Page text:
IBTimes UK

Singapore authorities have intercepted and deported four Indonesian would be jihadi fighters travelling to Syria via the island state.

The suspects, including a 15-year-old boy, were the followers of convicted terrorist Aman Abdurrahman, who is believed to have ordered the January 14 terror attack in Jakarta, police said.

"These four men are from the Batam orphans foundation. They are followers of Aman Abdurrahman," Indonesia's National Police chief Gen. Badrodin Haiti said, according to Jakarta Post.

Aman was sentenced to nine years in prison for involvement in military training in Aceh and is serving his term at the is serving time in the high-security Nusakambangan prison island in Cilacap, Central Java.

The four, named as Muhammad Mufid Murtadho, Untung Sugema Mardjuk, Mukhlis Koifur Rofiq and Risno, were arrested at the Woodlands checkpoint as they were trying to enter the country from Johor, the Straits Times reported.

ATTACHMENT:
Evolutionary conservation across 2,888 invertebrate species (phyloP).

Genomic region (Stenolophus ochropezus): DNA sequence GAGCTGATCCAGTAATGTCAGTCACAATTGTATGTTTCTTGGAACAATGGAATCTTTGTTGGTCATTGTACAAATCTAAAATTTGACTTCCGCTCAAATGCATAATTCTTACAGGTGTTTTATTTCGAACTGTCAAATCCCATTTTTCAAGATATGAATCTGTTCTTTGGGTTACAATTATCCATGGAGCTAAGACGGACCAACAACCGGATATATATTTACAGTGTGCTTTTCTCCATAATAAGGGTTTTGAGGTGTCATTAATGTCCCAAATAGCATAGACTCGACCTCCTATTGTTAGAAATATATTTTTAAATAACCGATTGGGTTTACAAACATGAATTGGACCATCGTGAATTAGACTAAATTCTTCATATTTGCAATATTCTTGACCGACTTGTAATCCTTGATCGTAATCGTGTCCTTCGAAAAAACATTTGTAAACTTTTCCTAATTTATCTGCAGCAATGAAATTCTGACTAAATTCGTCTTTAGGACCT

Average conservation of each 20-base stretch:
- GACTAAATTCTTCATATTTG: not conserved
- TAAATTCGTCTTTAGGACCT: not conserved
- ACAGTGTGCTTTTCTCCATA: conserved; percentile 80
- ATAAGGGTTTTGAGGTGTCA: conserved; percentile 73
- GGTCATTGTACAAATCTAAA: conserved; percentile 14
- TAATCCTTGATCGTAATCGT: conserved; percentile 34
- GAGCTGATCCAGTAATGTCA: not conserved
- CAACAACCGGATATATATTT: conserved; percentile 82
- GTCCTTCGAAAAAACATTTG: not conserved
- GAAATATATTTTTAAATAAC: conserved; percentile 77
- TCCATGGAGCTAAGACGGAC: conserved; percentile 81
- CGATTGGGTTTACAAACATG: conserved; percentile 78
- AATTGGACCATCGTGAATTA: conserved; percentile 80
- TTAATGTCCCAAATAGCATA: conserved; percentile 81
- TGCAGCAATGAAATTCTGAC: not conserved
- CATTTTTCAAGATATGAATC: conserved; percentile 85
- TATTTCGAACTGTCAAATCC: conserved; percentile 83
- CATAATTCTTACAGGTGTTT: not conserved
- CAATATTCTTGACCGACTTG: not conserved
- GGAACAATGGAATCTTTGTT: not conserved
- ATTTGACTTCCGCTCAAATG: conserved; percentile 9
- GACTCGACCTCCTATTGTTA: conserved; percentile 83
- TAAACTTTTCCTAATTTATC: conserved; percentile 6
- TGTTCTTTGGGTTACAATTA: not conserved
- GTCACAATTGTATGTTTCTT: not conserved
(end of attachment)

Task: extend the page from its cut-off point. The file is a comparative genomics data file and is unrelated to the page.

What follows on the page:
The suspected militants were handed over to Indonesian police on Batam island.

Two of the arrested men are related and all of them had made multiple trips to Mecca for pilgrimage, police said. One of them had been to Syria where he spent several weeks.

There were strong indications that the arrested men were supporters of the Islamic State terrorist group, National Police spokesman Insp.Gen Anton Charliyan said.

Indonesia has said in recent weeks it busted several terror cells and arrested scores of Islamic hardliners.

Draft terrorism law

The latest arrests come after the government submitted to parliament a raft of new laws tightening the anti-terror operations.

The draft terrorism law submitted to the parliament makes arrests and detentions easier by broadening the definition of terrorism.

"The new definition of terrorism includes the possession, distribution and trade of any weapons ... or potential material that can be used as weapons for terrorism acts," an unnamed source told Reuters last week.

The law also allows police to arrest those who recruit members for militant groups or offer other forms of help to the outfits. Police can also use electronic communications, intelligence reports and financial transactions as evidence in court against suspects.